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Atlanta mayor: Asian massage parlor shootings ‘a crime against us all’

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Captain Jay Baker of the Cherokee County sheriff’s office said that the man claims to have a sex addiction and that the businesses were a “temptation for him that he wanted to eliminate.”

“It is still early on, but those were comments that he made,” Baker said, adding that investigators have not found a potential political or religious motivation for the attacks.

Authorities also said the alleged shooter said he was planning to leave the state when he was apprehended and may have gone after a business tied to “the porn industry” in Florida.

“For as tragic as this was on yesterday, it could have been worse,“ Bottoms said. “It is very likely that there would have been more victims on yesterday.”

The shootings Tuesday came amid heightened concern about a rise in hate crimes against people of Asian descent in recent months and immediately posed questions about why the particular locations were chosen. At least one victim survived the attack but remains hospitalized.

Bottoms said that regardless of what fueled the violence, the fear and outrage it induced needs to be addressed.

“Whatever the motivation was for this guy, we know that many of the victims, [the] majority of the victims were Asian,” she said. “We also know that this is an issue that is happening across the country. It is unacceptable. It is hateful, and it has to stop.”

The Atlanta mayor said she has been in contact with the White House in the aftermath of the shootings, and the Biden administration said early Wednesday that the president had been briefed on the “horrific” situation.

President Joe Biden said Wednesday afternoon that he has been in touch with Attorney General Merrick Garland and FBI Director Christopher Wray about the situation and acknowledged the concern expressed by the AAPI community.

“I have been speaking about the brutality against Asian-Americans, and it’s troubling,” Biden said from the Oval Office. “I’ll have more to say when the investigation is completed.”

Earlier in the day Vice President Kamala Harris said the string of massage parlor shootings was “tragic.”

“It speaks to a larger issue, which is the issue of violence in our country, and what we must do to never tolerate it and to always speak out against it,” the vice president said. “I do want to say to our Asian-American community that we stand with you and understand how this has frightened and shocked and outraged all people.”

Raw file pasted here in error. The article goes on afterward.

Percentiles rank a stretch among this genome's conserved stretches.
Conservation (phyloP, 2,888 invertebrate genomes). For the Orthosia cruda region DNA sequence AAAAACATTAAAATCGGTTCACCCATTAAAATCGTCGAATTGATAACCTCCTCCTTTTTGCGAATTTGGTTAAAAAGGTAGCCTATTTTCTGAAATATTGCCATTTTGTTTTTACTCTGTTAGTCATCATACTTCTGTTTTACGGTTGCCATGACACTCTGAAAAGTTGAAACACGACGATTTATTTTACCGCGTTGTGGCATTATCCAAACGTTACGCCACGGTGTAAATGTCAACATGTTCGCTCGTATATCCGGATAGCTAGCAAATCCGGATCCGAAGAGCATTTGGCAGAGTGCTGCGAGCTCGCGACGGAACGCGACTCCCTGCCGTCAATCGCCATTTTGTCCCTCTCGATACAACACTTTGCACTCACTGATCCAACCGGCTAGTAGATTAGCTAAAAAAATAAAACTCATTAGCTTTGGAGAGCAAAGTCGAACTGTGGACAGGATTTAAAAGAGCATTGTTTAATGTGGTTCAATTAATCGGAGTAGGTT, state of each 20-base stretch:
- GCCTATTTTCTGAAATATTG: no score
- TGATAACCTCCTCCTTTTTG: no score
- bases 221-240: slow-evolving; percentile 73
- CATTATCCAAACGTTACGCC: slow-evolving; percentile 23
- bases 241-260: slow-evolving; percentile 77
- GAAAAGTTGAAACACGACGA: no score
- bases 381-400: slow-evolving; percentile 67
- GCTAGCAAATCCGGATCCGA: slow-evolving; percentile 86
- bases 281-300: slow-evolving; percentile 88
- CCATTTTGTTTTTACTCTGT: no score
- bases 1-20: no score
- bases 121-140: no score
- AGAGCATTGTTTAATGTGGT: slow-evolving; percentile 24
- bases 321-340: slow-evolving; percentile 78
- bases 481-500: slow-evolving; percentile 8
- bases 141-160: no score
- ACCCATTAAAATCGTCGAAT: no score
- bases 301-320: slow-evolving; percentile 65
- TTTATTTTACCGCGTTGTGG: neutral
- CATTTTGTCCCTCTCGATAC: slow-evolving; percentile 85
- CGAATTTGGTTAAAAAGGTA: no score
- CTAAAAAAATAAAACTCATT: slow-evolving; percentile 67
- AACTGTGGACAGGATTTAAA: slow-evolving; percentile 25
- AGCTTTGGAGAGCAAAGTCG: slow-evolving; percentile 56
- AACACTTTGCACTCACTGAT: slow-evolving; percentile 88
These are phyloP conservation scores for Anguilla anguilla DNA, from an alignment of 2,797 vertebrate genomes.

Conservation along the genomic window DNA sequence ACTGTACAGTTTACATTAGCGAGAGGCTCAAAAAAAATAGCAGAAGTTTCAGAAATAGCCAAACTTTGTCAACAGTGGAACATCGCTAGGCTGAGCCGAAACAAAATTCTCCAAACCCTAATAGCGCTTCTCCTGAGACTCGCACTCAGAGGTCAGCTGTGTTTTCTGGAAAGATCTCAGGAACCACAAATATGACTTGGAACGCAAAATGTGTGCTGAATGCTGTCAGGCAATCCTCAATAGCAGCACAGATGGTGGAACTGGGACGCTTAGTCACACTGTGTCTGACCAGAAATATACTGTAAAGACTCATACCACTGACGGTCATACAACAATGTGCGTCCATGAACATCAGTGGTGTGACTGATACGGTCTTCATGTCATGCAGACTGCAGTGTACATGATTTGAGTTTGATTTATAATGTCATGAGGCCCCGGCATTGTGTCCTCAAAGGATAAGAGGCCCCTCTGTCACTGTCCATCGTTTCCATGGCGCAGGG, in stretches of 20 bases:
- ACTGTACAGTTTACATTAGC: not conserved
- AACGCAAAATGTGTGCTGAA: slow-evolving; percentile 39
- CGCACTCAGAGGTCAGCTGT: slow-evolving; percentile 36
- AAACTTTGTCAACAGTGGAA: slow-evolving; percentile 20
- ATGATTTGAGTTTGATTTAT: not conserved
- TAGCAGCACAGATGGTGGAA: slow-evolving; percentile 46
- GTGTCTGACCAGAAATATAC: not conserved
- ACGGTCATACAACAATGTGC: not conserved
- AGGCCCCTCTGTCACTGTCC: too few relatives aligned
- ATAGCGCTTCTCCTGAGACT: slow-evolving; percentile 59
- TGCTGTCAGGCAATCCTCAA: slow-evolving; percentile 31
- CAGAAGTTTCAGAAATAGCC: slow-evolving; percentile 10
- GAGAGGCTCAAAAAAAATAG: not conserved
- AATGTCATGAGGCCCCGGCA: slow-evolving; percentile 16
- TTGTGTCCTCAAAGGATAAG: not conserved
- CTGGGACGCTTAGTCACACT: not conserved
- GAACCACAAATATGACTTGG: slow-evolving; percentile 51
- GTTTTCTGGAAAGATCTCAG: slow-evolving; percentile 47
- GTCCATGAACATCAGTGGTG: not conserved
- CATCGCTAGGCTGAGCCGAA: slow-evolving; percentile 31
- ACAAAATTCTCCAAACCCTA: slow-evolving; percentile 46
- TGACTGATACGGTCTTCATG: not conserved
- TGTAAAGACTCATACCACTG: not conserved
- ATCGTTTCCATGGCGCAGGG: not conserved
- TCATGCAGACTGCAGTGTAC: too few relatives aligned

Sen. Jon Ossoff (D-Ga.) released a statement Wednesday saying he is “heartbroken” for the victims and their families.

“While the motive for last night’s terrible violence remains under investigation, I express my love and support for and stand in solidarity with the Asian-American community, which has endured a shocking increase in violence and harassment over the last year,” Ossoff said.

Numerous Asian-American political figures expressed outrage at Tuesday’s shootings, as well as the animus directed at Asians within the United States.

Andrew Yang, a leading New York City mayoral candidate, said the tragedy underscores the need for additional resources to combat anti-Asian hate crimes and that he did not believe that race was a non-factor in Georgia.

“We should be treating hate crimes as such,” he said in Times Square on Wednesday. “And make no mistake, these women were targeted on the basis of their race.”

Yang’s wife, Evelyn, similarly dismissed the idea that the locations of the shootings can be separated from the victim’s identities.

“If you target massage parlors you are targeting Asian women,” she wrote in a tweet. “I appreciate all the supportive sentiment out there but let’s be clear in calling this what it is — a hate crime.”

Rep. Grace Meng (D-N.Y.) blamed former President Donald Trump for stoking some of the anti-Asian sentiment. The former president and some of his aides repeatedly used the racist term “kung flu” in reference to the coronavirus and frequently labeled it the “China virus.”

“We feel that we have been invisible,” Meng, who is of Tawainese descent, said on MSNBC. “We are so hurt about what happened last night in Atlanta, but also hurt about this yearslong-worth of hateful incidents and hate crimes that have skyrocketed across the country.



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